Essential and timeless, the fundamental elements of space andform still present a challenge to those who crave a deeperunderstanding. Taking a critical look at the evolution of spaces,Architecture distills complex concepts of design into aclear focus that inspires, bringing difficult abstractions to life.The book is illustrated throughout to demonstrate the conceptspresented, and show the relationships between fundamental elementsof architecture through the ages and across cultures. Topicsinclude:Primary elements and the principles of space designForm and space, including light, view, openings, andenclosuresOrganization of space, and the elements and relationships ofcirculationProportion and scale, including proportioning systems andanthropometry
Forty-five buildings of all sorts — cottages, villas, suburban houses, town houses, a farm, a jail, courthouses, banks, store fronts, churches, schools, even stables — are portrayed in beautiful architectural drawings of scaled elevations and floor plans. Large-sized details show the principal corners, panels, railings, arches, finials, window and verandah sections; scales range from 3/32 of an inch to the foot for the elevations, to 1/2"/1' for the details.
The designs come from architects in Boston, Philadelphia, Chicago, St. Louis, Nashville, and were built in many large and small communities. Along with the private homes and standard public buildings, there are plans for the first completely fireproof courthouse (built of marble and cast iron) in the United States, at Macoupin County, Illinois; the Bay County Courthouse in Bay City, Michigan, may also be numbered among the noteworthy inclusions. A three-story home in this book, with four bedrooms, dining room, kitchen, parlor, verandah, hall, portico, and cellar (with servants' quarters, if necessary) cost, at that time, $5000 to build; a series of specifications, both general and particular (for carpenters, plumbers, painters and masons) and sample contracts (with provisions for bad weather and striking workmen) offer some idea how such buildings were possible at such prices.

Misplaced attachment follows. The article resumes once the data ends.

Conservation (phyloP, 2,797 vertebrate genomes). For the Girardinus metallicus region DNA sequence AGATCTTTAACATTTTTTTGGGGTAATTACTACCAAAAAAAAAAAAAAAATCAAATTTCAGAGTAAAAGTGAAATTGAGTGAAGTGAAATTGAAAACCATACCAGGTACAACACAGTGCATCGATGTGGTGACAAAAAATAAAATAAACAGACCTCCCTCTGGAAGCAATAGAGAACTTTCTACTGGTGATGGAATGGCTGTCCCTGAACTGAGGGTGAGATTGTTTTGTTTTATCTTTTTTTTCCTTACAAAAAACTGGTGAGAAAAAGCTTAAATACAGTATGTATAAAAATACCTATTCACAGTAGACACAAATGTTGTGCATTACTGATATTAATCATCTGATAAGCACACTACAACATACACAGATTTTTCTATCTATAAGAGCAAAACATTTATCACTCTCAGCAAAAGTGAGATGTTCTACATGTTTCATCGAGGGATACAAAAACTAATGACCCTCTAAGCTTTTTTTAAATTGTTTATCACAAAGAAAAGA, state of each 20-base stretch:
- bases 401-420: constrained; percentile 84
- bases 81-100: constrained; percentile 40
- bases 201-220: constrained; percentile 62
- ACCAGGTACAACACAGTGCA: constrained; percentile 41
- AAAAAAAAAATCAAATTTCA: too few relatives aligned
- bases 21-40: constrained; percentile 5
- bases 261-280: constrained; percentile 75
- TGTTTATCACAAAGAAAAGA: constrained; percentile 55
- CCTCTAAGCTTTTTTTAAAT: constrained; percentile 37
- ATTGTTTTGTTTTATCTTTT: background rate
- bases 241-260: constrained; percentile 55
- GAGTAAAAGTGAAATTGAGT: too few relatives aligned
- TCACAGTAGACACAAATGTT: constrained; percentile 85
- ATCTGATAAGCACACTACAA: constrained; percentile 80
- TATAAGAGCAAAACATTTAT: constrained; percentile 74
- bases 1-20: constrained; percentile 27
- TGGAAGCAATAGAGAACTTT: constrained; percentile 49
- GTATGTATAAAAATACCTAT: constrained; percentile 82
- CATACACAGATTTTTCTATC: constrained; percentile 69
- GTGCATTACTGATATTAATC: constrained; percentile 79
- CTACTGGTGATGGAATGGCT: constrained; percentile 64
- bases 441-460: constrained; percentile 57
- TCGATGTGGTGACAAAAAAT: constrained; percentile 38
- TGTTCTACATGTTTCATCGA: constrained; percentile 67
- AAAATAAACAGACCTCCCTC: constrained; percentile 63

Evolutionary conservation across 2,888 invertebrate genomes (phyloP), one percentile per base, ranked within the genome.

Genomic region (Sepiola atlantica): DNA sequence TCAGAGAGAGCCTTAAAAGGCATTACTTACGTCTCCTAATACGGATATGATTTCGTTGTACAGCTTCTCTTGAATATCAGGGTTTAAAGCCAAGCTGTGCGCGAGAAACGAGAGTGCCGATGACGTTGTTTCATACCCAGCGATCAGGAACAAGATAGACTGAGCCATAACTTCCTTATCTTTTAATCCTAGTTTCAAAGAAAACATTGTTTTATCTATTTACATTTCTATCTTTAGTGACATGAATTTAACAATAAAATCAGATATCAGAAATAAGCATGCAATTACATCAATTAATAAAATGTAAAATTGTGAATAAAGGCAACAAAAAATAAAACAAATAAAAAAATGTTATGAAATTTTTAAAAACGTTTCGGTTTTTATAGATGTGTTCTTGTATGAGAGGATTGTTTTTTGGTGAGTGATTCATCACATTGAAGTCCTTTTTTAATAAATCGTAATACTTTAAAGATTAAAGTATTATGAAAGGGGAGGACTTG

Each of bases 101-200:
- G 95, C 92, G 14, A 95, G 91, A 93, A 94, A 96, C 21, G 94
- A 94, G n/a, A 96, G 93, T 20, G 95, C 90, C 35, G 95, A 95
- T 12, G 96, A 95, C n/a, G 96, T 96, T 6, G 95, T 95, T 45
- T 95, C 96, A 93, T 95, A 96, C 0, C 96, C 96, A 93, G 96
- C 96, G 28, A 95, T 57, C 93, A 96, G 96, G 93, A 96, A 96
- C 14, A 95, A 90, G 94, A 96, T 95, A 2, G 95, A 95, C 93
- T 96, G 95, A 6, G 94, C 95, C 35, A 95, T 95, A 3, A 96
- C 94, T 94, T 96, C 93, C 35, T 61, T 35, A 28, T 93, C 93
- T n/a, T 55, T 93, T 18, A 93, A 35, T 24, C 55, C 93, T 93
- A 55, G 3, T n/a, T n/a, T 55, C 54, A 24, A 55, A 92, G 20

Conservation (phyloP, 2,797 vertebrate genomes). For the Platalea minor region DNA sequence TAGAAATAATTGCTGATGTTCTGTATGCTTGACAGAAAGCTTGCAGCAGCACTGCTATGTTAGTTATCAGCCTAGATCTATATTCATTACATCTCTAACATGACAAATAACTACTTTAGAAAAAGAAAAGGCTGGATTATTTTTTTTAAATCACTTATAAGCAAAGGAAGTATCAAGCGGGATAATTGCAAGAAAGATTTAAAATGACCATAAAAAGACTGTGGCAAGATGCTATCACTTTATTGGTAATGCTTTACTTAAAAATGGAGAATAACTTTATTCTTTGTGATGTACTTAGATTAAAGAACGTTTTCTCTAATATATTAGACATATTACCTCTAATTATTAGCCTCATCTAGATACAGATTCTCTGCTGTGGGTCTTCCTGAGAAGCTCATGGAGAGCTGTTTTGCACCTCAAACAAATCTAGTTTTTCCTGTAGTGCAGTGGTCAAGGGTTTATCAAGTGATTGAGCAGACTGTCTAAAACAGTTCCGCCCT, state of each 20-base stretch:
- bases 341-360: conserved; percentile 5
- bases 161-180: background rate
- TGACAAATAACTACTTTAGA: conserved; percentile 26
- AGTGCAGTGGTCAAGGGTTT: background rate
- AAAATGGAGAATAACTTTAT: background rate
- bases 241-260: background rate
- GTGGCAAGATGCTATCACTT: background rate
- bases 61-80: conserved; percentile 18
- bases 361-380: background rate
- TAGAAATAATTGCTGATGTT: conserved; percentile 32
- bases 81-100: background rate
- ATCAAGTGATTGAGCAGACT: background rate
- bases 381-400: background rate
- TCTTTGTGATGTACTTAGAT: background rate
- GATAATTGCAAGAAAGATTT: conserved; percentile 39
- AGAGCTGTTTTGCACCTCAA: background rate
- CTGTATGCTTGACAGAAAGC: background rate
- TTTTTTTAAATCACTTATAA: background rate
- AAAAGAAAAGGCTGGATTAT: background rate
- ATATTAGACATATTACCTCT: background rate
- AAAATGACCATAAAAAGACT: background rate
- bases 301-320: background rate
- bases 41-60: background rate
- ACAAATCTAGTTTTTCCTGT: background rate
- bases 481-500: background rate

The detailed measurements and specifications provide modellers, miniaturists, set designers, woodworkers, or even full-scale builders, with the information necessary to recreate these designs. Historians of architecture, home restorers, anyone who delights in the felicities of American Victorian, will find this book a superb primary source of authentic building style.
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An essential one-volume reference of architectural topics usingFrancis D.K. Ching's signature presentation. It is the onlydictionary that provides concise, accurate definitions illustratedwith finely detailed, hand-rendered drawings. From Arch to Wood,every concept, technology, material and detail important toarchitects and designers are presented in Ching's unique style.Combining text and drawing, each term is given a minimumdouble-page spread on large format trim size, so that the term canbe comprehensively explored, graphically showing relations betweenconcepts and sub-termsA comprehensive index permits the reader to locate anyimportant word in the text.This long-awaited revision brings the latest concepts andtechnology of 21st century architecture, design and construction tothis classic reference work
It is sure to be by the side of and used by any seriousarchitect or designer, students of architecture, interiordesigners, and those in construction.